Peggy J. Clark
Owner and Managing General Partner
Hot Springs, Arkansas
Trees create clean air and clean water, provide habitat for wildlife, contribute to soil quality and reduce erosion as well as create jobs. Arkansas has 19 million acres of forests – more than half of the state.
No one can sing the benefits of forests better than Peggy Clark. She is the 4th generation owner and managing partner of Clark Timberlands, a timber management company located in Arkadelphia with holdings in eight counties in Arkansas.
Clark was born in 1949 in Arkadelphia, a small college town in south central Arkansas, to Mary Ella and Charles Garrison Clark, a timberland owner and manager. She describes Arkadelphia as the perfect place to grow up.
She and friends would ride bikes or roller skate all over the neighborhood, and no one worried about them. Everyone knew them and watched out for them. She knew all the kids in her classes in Central Elementary, L.M. Goza Junior High and Arkadelphia High School, a benefit of small-town living.
Clark, along with sisters Carolyn (Tennyson) and Elizabeth (Bozik), feels lucky to have had Charles and Mary Ella as parents. Charles was a medical doctor and president of his class at the University of Arkansas School of Medicine, now known as the University of Arkansas for Medical Sciences, graduating in 1945. He worked as a general practitioner but joined the family timber business after his father suffered a heart attack. Charles was active in community organizations, from Rotary to Chamber of Commerce, Boys Scouts to church. Mary Ella served as president of the Associated Women Students organization and for her sorority during her collegiate years. She was named Interfraternity Sweetheart, selected for Mortar Board and Who’s Who in Colleges and Universities and was the featured twirler for the Razorback Band. Active in the community, church and her daughters’ schools, she was named Arkadelphia’s Woman of the Year for her volunteer work in the local March of Dimes.
With her parents as role models, Clark learned the importance of giving back to the community through active service. She and her sisters, who are co-owners of the company, were taught dependability, responsibility and reliability through their parents’ actions and words. Clark took these values to heart, living up to their high standards.
After graduating from Arkadelphia High School, Clark pursued a history degree from the University of Arkansas. She earned a Bachelor of Arts in History in 1971. After practice teaching,
she decided to switch careers and followed friends to Houston, where she began administrative work at the Texas Heart Institute. As an added bonus, she had the opportunity to observe open heart surgery and thought it was amazing.
In 1979, she joined her father in the forestry business. He provided guidance for her career, teaching Peggy all aspects of the business. In 1987, Charles Clark succumbed to a heart attack, which left Peggy in charge. From 1987 onward, Clark followed in her father’s, grandfather’s and great grandfather’s footsteps, leading the business into a successful, sustainable forestry company.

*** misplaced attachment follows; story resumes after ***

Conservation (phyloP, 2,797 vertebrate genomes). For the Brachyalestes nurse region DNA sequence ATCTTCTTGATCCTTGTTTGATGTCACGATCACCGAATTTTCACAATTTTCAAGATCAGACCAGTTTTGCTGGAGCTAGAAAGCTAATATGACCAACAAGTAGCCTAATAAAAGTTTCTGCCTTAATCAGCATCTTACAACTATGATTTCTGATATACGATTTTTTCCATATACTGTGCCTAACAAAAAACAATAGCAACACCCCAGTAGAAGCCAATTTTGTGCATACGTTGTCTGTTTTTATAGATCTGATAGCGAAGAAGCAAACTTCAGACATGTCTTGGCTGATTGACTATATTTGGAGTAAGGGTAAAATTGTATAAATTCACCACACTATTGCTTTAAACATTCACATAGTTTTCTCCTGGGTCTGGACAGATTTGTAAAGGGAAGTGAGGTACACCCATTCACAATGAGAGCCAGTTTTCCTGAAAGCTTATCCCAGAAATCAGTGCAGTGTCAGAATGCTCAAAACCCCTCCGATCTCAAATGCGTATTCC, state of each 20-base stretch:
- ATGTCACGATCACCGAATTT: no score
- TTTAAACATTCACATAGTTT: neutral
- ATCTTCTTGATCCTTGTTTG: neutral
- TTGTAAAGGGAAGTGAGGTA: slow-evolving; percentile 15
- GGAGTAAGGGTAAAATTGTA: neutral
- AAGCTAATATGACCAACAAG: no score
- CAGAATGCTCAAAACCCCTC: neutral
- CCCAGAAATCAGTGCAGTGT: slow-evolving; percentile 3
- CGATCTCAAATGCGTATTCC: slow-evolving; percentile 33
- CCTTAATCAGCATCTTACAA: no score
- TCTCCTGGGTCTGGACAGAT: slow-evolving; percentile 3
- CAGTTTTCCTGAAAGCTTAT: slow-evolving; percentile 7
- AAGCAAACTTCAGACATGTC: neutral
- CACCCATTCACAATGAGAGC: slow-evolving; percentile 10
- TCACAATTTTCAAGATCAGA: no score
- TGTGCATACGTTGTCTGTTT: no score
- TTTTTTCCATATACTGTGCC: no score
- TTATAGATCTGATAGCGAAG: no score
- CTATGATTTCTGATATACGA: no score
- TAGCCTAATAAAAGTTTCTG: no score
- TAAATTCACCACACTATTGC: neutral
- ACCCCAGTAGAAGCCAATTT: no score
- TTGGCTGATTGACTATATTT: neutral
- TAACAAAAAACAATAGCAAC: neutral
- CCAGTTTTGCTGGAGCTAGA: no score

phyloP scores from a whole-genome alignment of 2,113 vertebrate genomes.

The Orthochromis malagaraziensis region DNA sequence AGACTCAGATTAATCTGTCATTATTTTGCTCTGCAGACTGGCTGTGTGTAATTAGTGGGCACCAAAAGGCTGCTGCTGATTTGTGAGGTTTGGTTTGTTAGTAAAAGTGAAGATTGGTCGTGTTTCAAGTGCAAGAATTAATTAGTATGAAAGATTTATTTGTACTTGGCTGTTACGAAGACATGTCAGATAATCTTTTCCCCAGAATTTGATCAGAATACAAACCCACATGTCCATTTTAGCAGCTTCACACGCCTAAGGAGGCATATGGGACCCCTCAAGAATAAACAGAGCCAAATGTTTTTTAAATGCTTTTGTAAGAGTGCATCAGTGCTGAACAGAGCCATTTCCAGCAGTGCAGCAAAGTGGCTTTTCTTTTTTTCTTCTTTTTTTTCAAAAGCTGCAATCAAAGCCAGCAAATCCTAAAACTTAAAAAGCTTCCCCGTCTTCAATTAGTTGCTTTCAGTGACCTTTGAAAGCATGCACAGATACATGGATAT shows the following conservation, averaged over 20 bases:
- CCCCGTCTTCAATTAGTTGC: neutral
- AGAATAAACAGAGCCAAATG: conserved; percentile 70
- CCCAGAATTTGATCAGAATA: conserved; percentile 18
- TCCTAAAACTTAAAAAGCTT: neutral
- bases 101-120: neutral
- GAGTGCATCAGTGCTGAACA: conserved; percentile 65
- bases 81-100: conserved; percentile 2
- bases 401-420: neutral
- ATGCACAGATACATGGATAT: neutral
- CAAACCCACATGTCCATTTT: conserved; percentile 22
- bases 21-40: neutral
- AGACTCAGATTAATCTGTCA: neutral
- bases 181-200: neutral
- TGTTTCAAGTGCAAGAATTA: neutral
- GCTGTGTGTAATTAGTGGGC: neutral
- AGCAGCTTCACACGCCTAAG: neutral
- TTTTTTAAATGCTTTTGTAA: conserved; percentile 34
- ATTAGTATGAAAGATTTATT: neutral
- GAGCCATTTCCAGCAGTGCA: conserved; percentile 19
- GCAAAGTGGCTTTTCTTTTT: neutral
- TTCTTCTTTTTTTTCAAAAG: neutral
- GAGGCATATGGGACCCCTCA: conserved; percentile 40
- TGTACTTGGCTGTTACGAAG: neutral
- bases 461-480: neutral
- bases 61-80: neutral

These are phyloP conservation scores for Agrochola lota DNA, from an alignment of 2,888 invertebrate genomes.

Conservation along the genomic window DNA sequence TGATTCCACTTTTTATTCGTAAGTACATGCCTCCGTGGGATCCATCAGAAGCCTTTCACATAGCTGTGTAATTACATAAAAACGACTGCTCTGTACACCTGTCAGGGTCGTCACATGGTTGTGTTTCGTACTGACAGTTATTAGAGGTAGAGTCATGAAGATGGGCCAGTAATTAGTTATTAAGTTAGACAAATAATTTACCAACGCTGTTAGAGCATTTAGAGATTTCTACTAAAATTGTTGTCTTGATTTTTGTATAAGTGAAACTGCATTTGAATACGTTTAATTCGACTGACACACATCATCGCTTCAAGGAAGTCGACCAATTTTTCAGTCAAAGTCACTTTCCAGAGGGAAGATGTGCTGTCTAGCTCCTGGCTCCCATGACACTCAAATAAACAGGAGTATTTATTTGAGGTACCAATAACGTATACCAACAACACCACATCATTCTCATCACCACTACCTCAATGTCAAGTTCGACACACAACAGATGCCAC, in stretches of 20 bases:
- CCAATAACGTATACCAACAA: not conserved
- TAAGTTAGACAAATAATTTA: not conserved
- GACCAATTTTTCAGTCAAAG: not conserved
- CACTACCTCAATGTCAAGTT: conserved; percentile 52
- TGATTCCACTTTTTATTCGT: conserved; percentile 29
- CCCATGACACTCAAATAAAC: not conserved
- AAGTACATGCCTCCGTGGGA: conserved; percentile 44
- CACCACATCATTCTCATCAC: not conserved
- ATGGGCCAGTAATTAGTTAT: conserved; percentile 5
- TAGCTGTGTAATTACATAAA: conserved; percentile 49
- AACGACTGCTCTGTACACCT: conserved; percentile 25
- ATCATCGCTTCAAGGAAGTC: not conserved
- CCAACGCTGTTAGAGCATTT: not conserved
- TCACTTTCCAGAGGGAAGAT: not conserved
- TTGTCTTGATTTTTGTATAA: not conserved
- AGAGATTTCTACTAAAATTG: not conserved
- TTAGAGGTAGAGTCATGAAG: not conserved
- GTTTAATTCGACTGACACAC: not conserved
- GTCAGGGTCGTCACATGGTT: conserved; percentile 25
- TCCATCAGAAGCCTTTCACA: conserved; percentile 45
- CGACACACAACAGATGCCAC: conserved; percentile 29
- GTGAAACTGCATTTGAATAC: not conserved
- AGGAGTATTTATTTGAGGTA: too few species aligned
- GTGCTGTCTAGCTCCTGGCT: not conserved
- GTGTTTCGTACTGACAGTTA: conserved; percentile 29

Throughout her career, Clark has been active in local and national organizations that support forestry. She has participated in the Arkansas Forestry Association since 1979, serving on its executive committee in 1988-2013, as secretary from 1989-2002 and president in 2002-2003. Clark joined the Forest Landowners Association, a national organization, in 1989 and has served as regional vice president and president. Since 1979 she has been a member of the Board of Trustees for the Ross Foundation, a private family foundation whose assets consist of timberlands.
She also is active in community and state organizations such as the Reynolds Institute on Aging (Little Rock), Wagner Foundation (Hot Springs) and Garvan Woodland Gardens (Hot Springs).
Previously, Clark served on the boards of the U.S. Endowment for Forestry and Communities (a $200 million endowment created by the Softwood Lumber Agreement between Canada and the U.S. in 2006), Arkansas Forestry Commission, Regions Bank of Hot Springs, First Commercial Corporation, Mid-America Museum, Conference of Southwest Foundations (president), Hot Springs Music Festival and the First United Methodist Church. She was also on the boards of the Arkansas Community Foundation, University of Arkansas Alumni Association, Old State House, Hot Spring Art Center, Ouachita Children’s Center and YWCA (Hot Springs).
Her hard work has not gone unnoticed. Clark was selected one of the Top 10 of Arkansas’ Top 100 Women by Arkansas Business, inducted into the Arkansas Agriculture Hall of Fame and received the President’s Award from the Arkansas Forestry Association, an award she is most proud of due to her high regard for its members.
While the forestry industry is a male-dominated field, Clark has felt welcome in the many organizations in which she is active. She hopes she has opened the door for other women in the forestry industry by being:
· the first woman on the Forestry Commission,
· the first woman board member of the Arkansas Forestry Association,
· the first woman president of the Arkansas Forestry Association,
· the first woman president of the Forest Landowners Association, and
· the first woman board member of Arkansas Bank and Trust and First Commercial Financial Corporation.
As she followed her father into the business, Peggy’s nephew Clark Tennyson is following her. Tennyson represents the 5th generation in the family business and, like Peggy, is active in community organizations. Clark Timberlands is a tribute to Peggy Clark’s life’s work.